During a recent trip to London, which coincided with London Craft Week, I had the opportunity to visit the outdoor pavilion at Contemporary Applied Arts. Part of ‘The Crafted City’ project, this was an initiative designed to demonstrate excellence in craftsmanship and celebrate the role of making. The work shown during the event included ceramics by UK artist, Robert Cooper. Cooper frequently uses found objects in his work and this particular exhibition consisted of candlesticks made from a myriad of objects. Many were recognisable – some were not. They included pottery shards, handles, lids, fragments of dishes and spouts. There were glimpses of Victoriana, indications of previous use, the possibility of former lives lived, suggestions of other times and distant places.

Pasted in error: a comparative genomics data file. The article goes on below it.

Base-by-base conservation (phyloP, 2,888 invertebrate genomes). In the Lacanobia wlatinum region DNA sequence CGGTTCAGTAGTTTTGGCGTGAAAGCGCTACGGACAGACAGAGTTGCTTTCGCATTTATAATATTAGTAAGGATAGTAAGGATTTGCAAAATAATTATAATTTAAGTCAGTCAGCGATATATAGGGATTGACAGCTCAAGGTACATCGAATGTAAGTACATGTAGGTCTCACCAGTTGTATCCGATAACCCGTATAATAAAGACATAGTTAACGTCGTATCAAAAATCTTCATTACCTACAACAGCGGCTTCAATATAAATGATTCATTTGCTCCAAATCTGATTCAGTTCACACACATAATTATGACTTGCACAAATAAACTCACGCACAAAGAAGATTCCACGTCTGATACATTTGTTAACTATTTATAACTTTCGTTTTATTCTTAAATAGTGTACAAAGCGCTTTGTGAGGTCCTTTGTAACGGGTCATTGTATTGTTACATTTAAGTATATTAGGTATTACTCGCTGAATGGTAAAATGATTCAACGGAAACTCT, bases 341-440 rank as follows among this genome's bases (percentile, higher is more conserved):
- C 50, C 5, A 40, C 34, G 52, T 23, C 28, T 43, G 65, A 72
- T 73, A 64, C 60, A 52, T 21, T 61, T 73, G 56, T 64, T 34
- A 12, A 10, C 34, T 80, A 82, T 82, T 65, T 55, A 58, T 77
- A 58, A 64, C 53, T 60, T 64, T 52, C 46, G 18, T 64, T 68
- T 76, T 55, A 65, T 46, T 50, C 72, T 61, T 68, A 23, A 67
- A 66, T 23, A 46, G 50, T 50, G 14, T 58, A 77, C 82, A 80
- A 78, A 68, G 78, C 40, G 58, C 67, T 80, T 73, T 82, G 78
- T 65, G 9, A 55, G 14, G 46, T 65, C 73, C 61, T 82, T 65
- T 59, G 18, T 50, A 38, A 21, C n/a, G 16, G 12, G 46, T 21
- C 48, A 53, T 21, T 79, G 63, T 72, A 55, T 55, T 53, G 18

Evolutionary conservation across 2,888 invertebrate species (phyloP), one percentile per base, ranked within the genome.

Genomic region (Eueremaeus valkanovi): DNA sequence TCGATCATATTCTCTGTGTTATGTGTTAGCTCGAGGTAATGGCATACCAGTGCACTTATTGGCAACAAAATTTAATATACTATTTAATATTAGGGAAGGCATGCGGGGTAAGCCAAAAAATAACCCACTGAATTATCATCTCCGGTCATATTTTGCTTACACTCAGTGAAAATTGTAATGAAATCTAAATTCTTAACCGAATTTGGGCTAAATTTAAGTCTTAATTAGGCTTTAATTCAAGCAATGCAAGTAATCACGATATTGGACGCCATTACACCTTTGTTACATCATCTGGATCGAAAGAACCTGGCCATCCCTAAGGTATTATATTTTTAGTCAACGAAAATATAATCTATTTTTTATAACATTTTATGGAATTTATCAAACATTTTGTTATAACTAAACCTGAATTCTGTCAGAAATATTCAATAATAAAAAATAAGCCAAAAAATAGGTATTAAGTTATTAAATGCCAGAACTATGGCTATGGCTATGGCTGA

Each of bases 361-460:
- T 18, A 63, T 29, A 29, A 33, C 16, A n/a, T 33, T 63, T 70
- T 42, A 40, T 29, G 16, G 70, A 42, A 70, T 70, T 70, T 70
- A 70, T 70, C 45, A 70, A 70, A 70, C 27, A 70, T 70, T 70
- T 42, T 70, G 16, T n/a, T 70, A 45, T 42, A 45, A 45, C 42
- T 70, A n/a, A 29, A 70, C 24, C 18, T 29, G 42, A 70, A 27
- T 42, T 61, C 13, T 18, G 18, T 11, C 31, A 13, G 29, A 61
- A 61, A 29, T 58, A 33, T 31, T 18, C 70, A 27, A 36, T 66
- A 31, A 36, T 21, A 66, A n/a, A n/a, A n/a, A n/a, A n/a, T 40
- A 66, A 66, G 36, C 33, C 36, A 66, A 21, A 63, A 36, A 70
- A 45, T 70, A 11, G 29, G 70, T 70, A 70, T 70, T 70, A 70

Our relationship with objects is complex one and we are attracted to them for many reasons. Sometimes they are social signifiers or hold value (be it cultural, or even monetary). Perhaps they define beauty for us, create an interesting narrative or maybe we are just inexplicable drawn to them and their meaning remains a mystery. I’m not altogether sure what attracts me to Robert Copper’s work. In creating something new from the remnants of history, his work creates an interesting juxtaposition of past and present. Maybe it appeals to my interest in both the history of the handmade and contemporary craft. A reminder of the rich history of clay and how makers today continue that tradition and sometimes interpret the past in new, and sometimes unexpected, ways.